Dear President Peña Nieto,
I encourage you to take immediate action to secure long-term protection of the Gulf of California World Heritage site, home of the last vaquita, as a positive legacy of your leadership.
The Gulf of California is our shared heritage. Please save: Rare Wildlife.
The upper Gulf of California is the only place where vaquita live. You have been a champion of the species in the past. To prevent the vaquita's extinction and protect this extraordinary ecosystem, the following urgent actions are needed:
- A permanent gillnet ban
- Development of fishing alternatives and effective enforcement to halt illegal gillnet fishing (because vaquita are also caught as bycatch)
- Stopping the illegal totoaba trade from Mexico to China
Support for local fishing communities is key to saving the vaquita. Due to lack of enforcement, illegal and unsustainable fishing is decimating the Gulf's once-thriving waters and putting people's livelihoods at risk. It is critical to work with local communities for sustainable fisheries management, including the adoption of gillnet alternatives. The Environment.
The Gulf of California is home to a spectacular array of wildlife, including the vaquita – the world's most endangered marine mammal. Unless the threats leading to the critical decline in the vaquita population are removed, the Gulf of California could be placed on UNESCO's List of World Heritage in Danger. And the world will forever lose this species.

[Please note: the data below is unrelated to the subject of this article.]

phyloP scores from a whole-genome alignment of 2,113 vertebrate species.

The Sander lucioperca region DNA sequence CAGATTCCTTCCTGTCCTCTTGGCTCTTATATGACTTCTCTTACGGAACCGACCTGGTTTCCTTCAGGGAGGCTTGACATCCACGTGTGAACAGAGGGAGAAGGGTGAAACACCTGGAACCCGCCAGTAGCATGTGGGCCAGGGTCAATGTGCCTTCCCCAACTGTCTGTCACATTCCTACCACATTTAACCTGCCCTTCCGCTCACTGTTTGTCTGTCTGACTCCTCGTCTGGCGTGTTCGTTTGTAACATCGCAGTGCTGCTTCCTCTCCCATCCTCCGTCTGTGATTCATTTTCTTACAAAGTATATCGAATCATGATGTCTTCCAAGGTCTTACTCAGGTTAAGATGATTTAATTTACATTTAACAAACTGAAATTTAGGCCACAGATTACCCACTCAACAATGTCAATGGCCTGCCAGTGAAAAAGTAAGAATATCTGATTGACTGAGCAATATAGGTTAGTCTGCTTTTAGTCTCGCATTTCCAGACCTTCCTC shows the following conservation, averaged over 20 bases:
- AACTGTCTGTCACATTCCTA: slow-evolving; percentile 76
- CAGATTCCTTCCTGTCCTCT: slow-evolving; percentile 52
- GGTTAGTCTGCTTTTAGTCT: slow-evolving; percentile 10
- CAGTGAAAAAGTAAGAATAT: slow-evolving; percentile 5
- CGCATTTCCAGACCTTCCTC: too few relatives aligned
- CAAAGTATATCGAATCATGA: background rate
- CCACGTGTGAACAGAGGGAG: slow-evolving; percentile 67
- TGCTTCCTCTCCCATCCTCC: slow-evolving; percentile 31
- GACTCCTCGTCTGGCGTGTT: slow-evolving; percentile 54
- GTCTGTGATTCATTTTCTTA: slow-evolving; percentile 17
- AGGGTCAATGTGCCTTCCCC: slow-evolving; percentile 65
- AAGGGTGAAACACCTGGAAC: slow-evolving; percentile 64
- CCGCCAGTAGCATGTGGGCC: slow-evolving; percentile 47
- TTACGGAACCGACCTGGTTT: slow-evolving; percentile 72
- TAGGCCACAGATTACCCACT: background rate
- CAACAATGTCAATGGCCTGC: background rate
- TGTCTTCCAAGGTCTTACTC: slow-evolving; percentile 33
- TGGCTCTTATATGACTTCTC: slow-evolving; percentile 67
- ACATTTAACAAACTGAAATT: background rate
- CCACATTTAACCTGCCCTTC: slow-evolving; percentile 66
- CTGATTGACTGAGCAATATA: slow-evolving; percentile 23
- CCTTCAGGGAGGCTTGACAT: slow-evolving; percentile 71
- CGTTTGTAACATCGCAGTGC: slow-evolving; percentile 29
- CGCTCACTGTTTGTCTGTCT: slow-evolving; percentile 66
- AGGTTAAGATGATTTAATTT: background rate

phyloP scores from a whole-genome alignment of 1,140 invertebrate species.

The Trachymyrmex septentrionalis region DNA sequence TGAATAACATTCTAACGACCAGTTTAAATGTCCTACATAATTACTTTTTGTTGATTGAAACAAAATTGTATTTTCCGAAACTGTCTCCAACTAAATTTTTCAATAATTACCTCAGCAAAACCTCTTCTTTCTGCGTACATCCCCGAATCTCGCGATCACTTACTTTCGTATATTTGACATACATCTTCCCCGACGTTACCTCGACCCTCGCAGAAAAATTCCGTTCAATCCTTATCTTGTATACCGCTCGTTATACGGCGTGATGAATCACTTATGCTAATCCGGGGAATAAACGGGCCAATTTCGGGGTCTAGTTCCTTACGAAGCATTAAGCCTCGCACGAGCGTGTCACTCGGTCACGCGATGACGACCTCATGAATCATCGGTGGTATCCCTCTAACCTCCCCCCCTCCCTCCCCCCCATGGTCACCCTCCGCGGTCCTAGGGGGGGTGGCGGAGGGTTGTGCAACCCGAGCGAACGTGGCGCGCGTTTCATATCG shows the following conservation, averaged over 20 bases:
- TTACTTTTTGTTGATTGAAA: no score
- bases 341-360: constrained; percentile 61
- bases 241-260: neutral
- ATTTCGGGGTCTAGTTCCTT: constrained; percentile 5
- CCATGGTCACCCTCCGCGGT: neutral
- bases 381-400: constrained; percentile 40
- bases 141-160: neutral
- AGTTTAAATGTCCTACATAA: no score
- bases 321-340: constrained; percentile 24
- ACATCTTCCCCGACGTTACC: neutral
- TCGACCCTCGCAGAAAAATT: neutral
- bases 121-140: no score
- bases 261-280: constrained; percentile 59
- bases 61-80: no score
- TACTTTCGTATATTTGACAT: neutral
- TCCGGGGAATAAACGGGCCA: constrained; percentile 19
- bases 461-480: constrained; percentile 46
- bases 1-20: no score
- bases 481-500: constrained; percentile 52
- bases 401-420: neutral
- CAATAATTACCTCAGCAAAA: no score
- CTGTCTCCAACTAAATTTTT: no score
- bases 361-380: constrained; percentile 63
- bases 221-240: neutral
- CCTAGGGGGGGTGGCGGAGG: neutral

As a champion of the Gulf of California and vaquita, I urge you to take action now.
Update #2about a month ago
On June 7, thanks to more than 200,000 WWF activists just like you, President Peña Nieto committed to enforcing a permanent ban on gillnets in the Upper Gulf of California. This is great news, but we are not done yet. We must ensure President Nieto follows through. Will you take the next step for vaquita? http://www.thepetitionsite.com/takeaction/668/636/574/
Update #11 months ago
UPDATE: The Mexican government announced an extension of a temporary ban on gillnets in the Upper Gulf of California, which gives the vaquita more time. However, the species still remains under threat. We're calling on the Mexican government to institute a permanent ban and support the use of alternative fishing gear, among other conservation measures.